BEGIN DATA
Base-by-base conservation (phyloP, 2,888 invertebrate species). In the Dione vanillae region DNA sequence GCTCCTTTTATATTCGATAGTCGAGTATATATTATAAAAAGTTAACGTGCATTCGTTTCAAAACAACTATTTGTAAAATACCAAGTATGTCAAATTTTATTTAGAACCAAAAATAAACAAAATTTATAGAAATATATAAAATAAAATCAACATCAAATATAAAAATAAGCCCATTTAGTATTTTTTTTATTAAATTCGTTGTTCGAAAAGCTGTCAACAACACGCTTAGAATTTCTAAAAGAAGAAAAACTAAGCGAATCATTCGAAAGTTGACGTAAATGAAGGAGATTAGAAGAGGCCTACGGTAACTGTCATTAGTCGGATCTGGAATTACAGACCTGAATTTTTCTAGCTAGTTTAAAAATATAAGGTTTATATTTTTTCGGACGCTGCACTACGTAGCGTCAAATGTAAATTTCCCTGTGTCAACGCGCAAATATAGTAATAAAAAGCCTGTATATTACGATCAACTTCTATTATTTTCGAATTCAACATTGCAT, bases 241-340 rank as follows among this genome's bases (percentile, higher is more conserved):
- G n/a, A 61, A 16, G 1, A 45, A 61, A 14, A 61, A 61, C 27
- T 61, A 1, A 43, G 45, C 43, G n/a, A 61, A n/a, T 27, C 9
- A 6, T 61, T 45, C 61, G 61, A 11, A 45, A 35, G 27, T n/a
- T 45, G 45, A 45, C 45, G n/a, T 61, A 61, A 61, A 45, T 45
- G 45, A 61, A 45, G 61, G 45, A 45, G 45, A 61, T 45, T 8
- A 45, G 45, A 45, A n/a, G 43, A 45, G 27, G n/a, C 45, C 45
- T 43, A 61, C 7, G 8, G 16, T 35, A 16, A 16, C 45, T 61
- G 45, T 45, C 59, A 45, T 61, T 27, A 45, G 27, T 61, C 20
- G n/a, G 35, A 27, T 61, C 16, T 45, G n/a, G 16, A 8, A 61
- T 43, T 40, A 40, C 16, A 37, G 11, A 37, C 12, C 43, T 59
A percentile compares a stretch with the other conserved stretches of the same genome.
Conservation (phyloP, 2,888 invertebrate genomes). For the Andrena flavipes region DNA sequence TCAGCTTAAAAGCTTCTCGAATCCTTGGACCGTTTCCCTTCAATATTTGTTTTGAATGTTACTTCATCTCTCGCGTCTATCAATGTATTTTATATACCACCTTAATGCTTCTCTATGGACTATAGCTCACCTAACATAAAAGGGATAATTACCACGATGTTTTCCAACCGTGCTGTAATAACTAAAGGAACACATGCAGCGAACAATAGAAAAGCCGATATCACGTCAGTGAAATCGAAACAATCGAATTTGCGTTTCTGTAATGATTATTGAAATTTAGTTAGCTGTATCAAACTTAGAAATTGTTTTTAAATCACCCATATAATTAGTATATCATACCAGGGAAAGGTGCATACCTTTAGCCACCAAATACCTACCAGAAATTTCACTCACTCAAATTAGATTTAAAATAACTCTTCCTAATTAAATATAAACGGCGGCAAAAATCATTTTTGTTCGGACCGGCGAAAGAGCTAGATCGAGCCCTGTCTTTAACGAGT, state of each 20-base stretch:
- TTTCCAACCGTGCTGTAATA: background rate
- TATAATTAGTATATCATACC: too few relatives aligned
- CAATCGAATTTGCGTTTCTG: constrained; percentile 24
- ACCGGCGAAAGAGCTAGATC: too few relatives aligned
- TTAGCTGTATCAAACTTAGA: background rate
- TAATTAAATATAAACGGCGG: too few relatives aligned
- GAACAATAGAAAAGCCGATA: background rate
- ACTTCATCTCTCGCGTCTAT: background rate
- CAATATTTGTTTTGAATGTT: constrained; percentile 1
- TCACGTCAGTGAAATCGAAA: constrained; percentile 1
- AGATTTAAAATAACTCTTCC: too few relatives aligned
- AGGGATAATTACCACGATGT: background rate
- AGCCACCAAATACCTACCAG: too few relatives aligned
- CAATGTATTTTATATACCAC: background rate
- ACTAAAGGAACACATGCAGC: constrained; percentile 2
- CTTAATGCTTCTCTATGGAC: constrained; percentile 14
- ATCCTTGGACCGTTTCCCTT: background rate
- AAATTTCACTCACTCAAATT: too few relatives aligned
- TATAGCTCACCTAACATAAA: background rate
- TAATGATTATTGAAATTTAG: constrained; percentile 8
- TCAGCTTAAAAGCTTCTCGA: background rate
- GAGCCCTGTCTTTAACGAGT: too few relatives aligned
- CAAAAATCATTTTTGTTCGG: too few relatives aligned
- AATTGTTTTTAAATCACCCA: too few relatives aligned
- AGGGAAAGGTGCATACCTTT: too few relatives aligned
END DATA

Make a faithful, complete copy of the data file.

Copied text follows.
Base-by-base conservation (phyloP, 2,888 invertebrate species). In the Dione vanillae region DNA sequence GCTCCTTTTATATTCGATAGTCGAGTATATATTATAAAAAGTTAACGTGCATTCGTTTCAAAACAACTATTTGTAAAATACCAAGTATGTCAAATTTTATTTAGAACCAAAAATAAACAAAATTTATAGAAATATATAAAATAAAATCAACATCAAATATAAAAATAAGCCCATTTAGTATTTTTTTTATTAAATTCGTTGTTCGAAAAGCTGTCAACAACACGCTTAGAATTTCTAAAAGAAGAAAAACTAAGCGAATCATTCGAAAGTTGACGTAAATGAAGGAGATTAGAAGAGGCCTACGGTAACTGTCATTAGTCGGATCTGGAATTACAGACCTGAATTTTTCTAGCTAGTTTAAAAATATAAGGTTTATATTTTTTCGGACGCTGCACTACGTAGCGTCAAATGTAAATTTCCCTGTGTCAACGCGCAAATATAGTAATAAAAAGCCTGTATATTACGATCAACTTCTATTATTTTCGAATTCAACATTGCAT, bases 241-340 rank as follows among this genome's bases (percentile, higher is more conserved):
- G n/a, A 61, A 16, G 1, A 45, A 61, A 14, A 61, A 61, C 27
- T 61, A 1, A 43, G 45, C 43, G n/a, A 61, A n/a, T 27, C 9
- A 6, T 61, T 45, C 61, G 61, A 11, A 45, A 35, G 27, T n/a
- T 45, G 45, A 45, C 45, G n/a, T 61, A 61, A 61, A 45, T 45
- G 45, A 61, A 45, G 61, G 45, A 45, G 45, A 61, T 45, T 8
- A 45, G 45, A 45, A n/a, G 43, A 45, G 27, G n/a, C 45, C 45
- T 43, A 61, C 7, G 8, G 16, T 35, A 16, A 16, C 45, T 61
- G 45, T 45, C 59, A 45, T 61, T 27, A 45, G 27, T 61, C 20
- G n/a, G 35, A 27, T 61, C 16, T 45, G n/a, G 16, A 8, A 61
- T 43, T 40, A 40, C 16, A 37, G 11, A 37, C 12, C 43, T 59
A percentile compares a stretch with the other conserved stretches of the same genome.
Conservation (phyloP, 2,888 invertebrate genomes). For the Andrena flavipes region DNA sequence TCAGCTTAAAAGCTTCTCGAATCCTTGGACCGTTTCCCTTCAATATTTGTTTTGAATGTTACTTCATCTCTCGCGTCTATCAATGTATTTTATATACCACCTTAATGCTTCTCTATGGACTATAGCTCACCTAACATAAAAGGGATAATTACCACGATGTTTTCCAACCGTGCTGTAATAACTAAAGGAACACATGCAGCGAACAATAGAAAAGCCGATATCACGTCAGTGAAATCGAAACAATCGAATTTGCGTTTCTGTAATGATTATTGAAATTTAGTTAGCTGTATCAAACTTAGAAATTGTTTTTAAATCACCCATATAATTAGTATATCATACCAGGGAAAGGTGCATACCTTTAGCCACCAAATACCTACCAGAAATTTCACTCACTCAAATTAGATTTAAAATAACTCTTCCTAATTAAATATAAACGGCGGCAAAAATCATTTTTGTTCGGACCGGCGAAAGAGCTAGATCGAGCCCTGTCTTTAACGAGT, state of each 20-base stretch:
- TTTCCAACCGTGCTGTAATA: background rate
- TATAATTAGTATATCATACC: too few relatives aligned
- CAATCGAATTTGCGTTTCTG: constrained; percentile 24
- ACCGGCGAAAGAGCTAGATC: too few relatives aligned
- TTAGCTGTATCAAACTTAGA: background rate
- TAATTAAATATAAACGGCGG: too few relatives aligned
- GAACAATAGAAAAGCCGATA: background rate
- ACTTCATCTCTCGCGTCTAT: background rate
- CAATATTTGTTTTGAATGTT: constrained; percentile 1
- TCACGTCAGTGAAATCGAAA: constrained; percentile 1
- AGATTTAAAATAACTCTTCC: too few relatives aligned
- AGGGATAATTACCACGATGT: background rate
- AGCCACCAAATACCTACCAG: too few relatives aligned
- CAATGTATTTTATATACCAC: background rate
- ACTAAAGGAACACATGCAGC: constrained; percentile 2
- CTTAATGCTTCTCTATGGAC: constrained; percentile 14
- ATCCTTGGACCGTTTCCCTT: background rate
- AAATTTCACTCACTCAAATT: too few relatives aligned
- TATAGCTCACCTAACATAAA: background rate
- TAATGATTATTGAAATTTAG: constrained; percentile 8
- TCAGCTTAAAAGCTTCTCGA: background rate
- GAGCCCTGTCTTTAACGAGT: too few relatives aligned
- CAAAAATCATTTTTGTTCGG: too few relatives aligned
- AATTGTTTTTAAATCACCCA: too few relatives aligned
- AGGGAAAGGTGCATACCTTT: too few relatives aligned